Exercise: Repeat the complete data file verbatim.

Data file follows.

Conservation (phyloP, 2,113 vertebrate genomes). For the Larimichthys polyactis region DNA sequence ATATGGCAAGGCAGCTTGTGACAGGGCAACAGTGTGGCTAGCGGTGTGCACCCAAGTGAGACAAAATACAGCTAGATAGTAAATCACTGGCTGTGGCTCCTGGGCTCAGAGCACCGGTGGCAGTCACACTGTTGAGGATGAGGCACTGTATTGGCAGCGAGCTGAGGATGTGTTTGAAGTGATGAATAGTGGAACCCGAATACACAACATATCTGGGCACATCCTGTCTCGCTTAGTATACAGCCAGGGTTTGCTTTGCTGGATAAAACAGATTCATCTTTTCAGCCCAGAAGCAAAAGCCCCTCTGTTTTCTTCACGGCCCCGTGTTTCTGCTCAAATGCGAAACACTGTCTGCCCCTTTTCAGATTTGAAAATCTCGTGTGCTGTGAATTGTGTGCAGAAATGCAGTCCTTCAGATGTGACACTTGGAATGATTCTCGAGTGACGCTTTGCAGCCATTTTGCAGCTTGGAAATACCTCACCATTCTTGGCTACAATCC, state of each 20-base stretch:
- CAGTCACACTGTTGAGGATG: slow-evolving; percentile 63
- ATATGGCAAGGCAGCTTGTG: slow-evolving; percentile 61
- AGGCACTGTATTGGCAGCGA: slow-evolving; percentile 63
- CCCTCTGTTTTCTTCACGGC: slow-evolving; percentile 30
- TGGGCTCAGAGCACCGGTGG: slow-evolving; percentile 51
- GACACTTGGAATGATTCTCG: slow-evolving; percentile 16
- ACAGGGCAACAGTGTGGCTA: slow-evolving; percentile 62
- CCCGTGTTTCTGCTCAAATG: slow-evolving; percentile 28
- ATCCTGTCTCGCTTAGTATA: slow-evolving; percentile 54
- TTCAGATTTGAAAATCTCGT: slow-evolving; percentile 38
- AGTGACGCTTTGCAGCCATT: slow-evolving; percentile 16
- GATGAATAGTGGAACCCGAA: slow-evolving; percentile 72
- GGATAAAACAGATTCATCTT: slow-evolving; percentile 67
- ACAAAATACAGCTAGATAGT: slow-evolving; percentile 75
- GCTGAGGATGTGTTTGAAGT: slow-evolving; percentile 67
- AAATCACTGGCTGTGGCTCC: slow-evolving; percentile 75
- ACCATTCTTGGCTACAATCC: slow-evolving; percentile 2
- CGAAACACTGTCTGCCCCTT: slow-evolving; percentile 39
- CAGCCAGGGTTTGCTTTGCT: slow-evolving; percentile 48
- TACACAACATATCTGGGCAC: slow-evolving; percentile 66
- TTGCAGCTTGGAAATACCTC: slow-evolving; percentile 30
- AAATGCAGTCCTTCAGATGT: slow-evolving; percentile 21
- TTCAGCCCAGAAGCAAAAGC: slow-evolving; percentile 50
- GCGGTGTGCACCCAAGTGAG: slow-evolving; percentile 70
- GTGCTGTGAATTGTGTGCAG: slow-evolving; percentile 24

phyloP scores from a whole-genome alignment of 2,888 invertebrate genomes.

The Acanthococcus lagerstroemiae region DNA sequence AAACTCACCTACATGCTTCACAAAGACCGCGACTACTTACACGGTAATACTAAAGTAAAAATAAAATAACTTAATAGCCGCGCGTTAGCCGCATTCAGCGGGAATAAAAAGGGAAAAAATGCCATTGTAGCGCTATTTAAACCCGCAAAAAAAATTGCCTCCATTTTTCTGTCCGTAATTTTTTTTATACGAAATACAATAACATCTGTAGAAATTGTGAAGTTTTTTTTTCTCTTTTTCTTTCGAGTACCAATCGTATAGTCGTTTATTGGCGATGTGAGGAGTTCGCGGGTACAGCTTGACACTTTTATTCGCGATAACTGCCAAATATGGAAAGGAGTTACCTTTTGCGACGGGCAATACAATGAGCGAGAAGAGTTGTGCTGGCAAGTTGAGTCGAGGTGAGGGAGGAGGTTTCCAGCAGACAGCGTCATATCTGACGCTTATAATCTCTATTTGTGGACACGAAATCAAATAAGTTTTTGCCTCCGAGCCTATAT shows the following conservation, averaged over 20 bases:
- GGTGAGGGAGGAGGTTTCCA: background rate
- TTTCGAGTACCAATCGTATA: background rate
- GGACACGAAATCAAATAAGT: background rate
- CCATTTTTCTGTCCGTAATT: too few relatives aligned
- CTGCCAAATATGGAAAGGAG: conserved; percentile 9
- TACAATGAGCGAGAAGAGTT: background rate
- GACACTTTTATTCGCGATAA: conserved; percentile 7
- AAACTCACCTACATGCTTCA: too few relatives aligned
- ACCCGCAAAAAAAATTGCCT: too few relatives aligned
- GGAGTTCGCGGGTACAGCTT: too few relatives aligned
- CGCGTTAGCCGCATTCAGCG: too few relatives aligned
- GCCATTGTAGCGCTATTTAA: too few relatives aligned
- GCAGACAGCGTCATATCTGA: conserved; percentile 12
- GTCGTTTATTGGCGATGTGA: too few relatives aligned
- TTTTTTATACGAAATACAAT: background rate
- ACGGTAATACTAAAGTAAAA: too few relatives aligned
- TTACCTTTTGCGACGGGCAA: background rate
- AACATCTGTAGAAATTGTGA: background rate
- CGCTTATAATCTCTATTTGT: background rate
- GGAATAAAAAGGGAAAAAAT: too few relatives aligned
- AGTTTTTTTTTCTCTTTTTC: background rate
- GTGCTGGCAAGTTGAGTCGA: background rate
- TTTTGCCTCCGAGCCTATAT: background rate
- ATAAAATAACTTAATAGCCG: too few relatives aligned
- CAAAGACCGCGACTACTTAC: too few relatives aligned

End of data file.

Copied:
Conservation (phyloP, 2,113 vertebrate genomes). For the Larimichthys polyactis region DNA sequence ATATGGCAAGGCAGCTTGTGACAGGGCAACAGTGTGGCTAGCGGTGTGCACCCAAGTGAGACAAAATACAGCTAGATAGTAAATCACTGGCTGTGGCTCCTGGGCTCAGAGCACCGGTGGCAGTCACACTGTTGAGGATGAGGCACTGTATTGGCAGCGAGCTGAGGATGTGTTTGAAGTGATGAATAGTGGAACCCGAATACACAACATATCTGGGCACATCCTGTCTCGCTTAGTATACAGCCAGGGTTTGCTTTGCTGGATAAAACAGATTCATCTTTTCAGCCCAGAAGCAAAAGCCCCTCTGTTTTCTTCACGGCCCCGTGTTTCTGCTCAAATGCGAAACACTGTCTGCCCCTTTTCAGATTTGAAAATCTCGTGTGCTGTGAATTGTGTGCAGAAATGCAGTCCTTCAGATGTGACACTTGGAATGATTCTCGAGTGACGCTTTGCAGCCATTTTGCAGCTTGGAAATACCTCACCATTCTTGGCTACAATCC, state of each 20-base stretch:
- CAGTCACACTGTTGAGGATG: slow-evolving; percentile 63
- ATATGGCAAGGCAGCTTGTG: slow-evolving; percentile 61
- AGGCACTGTATTGGCAGCGA: slow-evolving; percentile 63
- CCCTCTGTTTTCTTCACGGC: slow-evolving; percentile 30
- TGGGCTCAGAGCACCGGTGG: slow-evolving; percentile 51
- GACACTTGGAATGATTCTCG: slow-evolving; percentile 16
- ACAGGGCAACAGTGTGGCTA: slow-evolving; percentile 62
- CCCGTGTTTCTGCTCAAATG: slow-evolving; percentile 28
- ATCCTGTCTCGCTTAGTATA: slow-evolving; percentile 54
- TTCAGATTTGAAAATCTCGT: slow-evolving; percentile 38
- AGTGACGCTTTGCAGCCATT: slow-evolving; percentile 16
- GATGAATAGTGGAACCCGAA: slow-evolving; percentile 72
- GGATAAAACAGATTCATCTT: slow-evolving; percentile 67
- ACAAAATACAGCTAGATAGT: slow-evolving; percentile 75
- GCTGAGGATGTGTTTGAAGT: slow-evolving; percentile 67
- AAATCACTGGCTGTGGCTCC: slow-evolving; percentile 75
- ACCATTCTTGGCTACAATCC: slow-evolving; percentile 2
- CGAAACACTGTCTGCCCCTT: slow-evolving; percentile 39
- CAGCCAGGGTTTGCTTTGCT: slow-evolving; percentile 48
- TACACAACATATCTGGGCAC: slow-evolving; percentile 66
- TTGCAGCTTGGAAATACCTC: slow-evolving; percentile 30
- AAATGCAGTCCTTCAGATGT: slow-evolving; percentile 21
- TTCAGCCCAGAAGCAAAAGC: slow-evolving; percentile 50
- GCGGTGTGCACCCAAGTGAG: slow-evolving; percentile 70
- GTGCTGTGAATTGTGTGCAG: slow-evolving; percentile 24

phyloP scores from a whole-genome alignment of 2,888 invertebrate genomes.

The Acanthococcus lagerstroemiae region DNA sequence AAACTCACCTACATGCTTCACAAAGACCGCGACTACTTACACGGTAATACTAAAGTAAAAATAAAATAACTTAATAGCCGCGCGTTAGCCGCATTCAGCGGGAATAAAAAGGGAAAAAATGCCATTGTAGCGCTATTTAAACCCGCAAAAAAAATTGCCTCCATTTTTCTGTCCGTAATTTTTTTTATACGAAATACAATAACATCTGTAGAAATTGTGAAGTTTTTTTTTCTCTTTTTCTTTCGAGTACCAATCGTATAGTCGTTTATTGGCGATGTGAGGAGTTCGCGGGTACAGCTTGACACTTTTATTCGCGATAACTGCCAAATATGGAAAGGAGTTACCTTTTGCGACGGGCAATACAATGAGCGAGAAGAGTTGTGCTGGCAAGTTGAGTCGAGGTGAGGGAGGAGGTTTCCAGCAGACAGCGTCATATCTGACGCTTATAATCTCTATTTGTGGACACGAAATCAAATAAGTTTTTGCCTCCGAGCCTATAT shows the following conservation, averaged over 20 bases:
- GGTGAGGGAGGAGGTTTCCA: background rate
- TTTCGAGTACCAATCGTATA: background rate
- GGACACGAAATCAAATAAGT: background rate
- CCATTTTTCTGTCCGTAATT: too few relatives aligned
- CTGCCAAATATGGAAAGGAG: conserved; percentile 9
- TACAATGAGCGAGAAGAGTT: background rate
- GACACTTTTATTCGCGATAA: conserved; percentile 7
- AAACTCACCTACATGCTTCA: too few relatives aligned
- ACCCGCAAAAAAAATTGCCT: too few relatives aligned
- GGAGTTCGCGGGTACAGCTT: too few relatives aligned
- CGCGTTAGCCGCATTCAGCG: too few relatives aligned
- GCCATTGTAGCGCTATTTAA: too few relatives aligned
- GCAGACAGCGTCATATCTGA: conserved; percentile 12
- GTCGTTTATTGGCGATGTGA: too few relatives aligned
- TTTTTTATACGAAATACAAT: background rate
- ACGGTAATACTAAAGTAAAA: too few relatives aligned
- TTACCTTTTGCGACGGGCAA: background rate
- AACATCTGTAGAAATTGTGA: background rate
- CGCTTATAATCTCTATTTGT: background rate
- GGAATAAAAAGGGAAAAAAT: too few relatives aligned
- AGTTTTTTTTTCTCTTTTTC: background rate
- GTGCTGGCAAGTTGAGTCGA: background rate
- TTTTGCCTCCGAGCCTATAT: background rate
- ATAAAATAACTTAATAGCCG: too few relatives aligned
- CAAAGACCGCGACTACTTAC: too few relatives aligned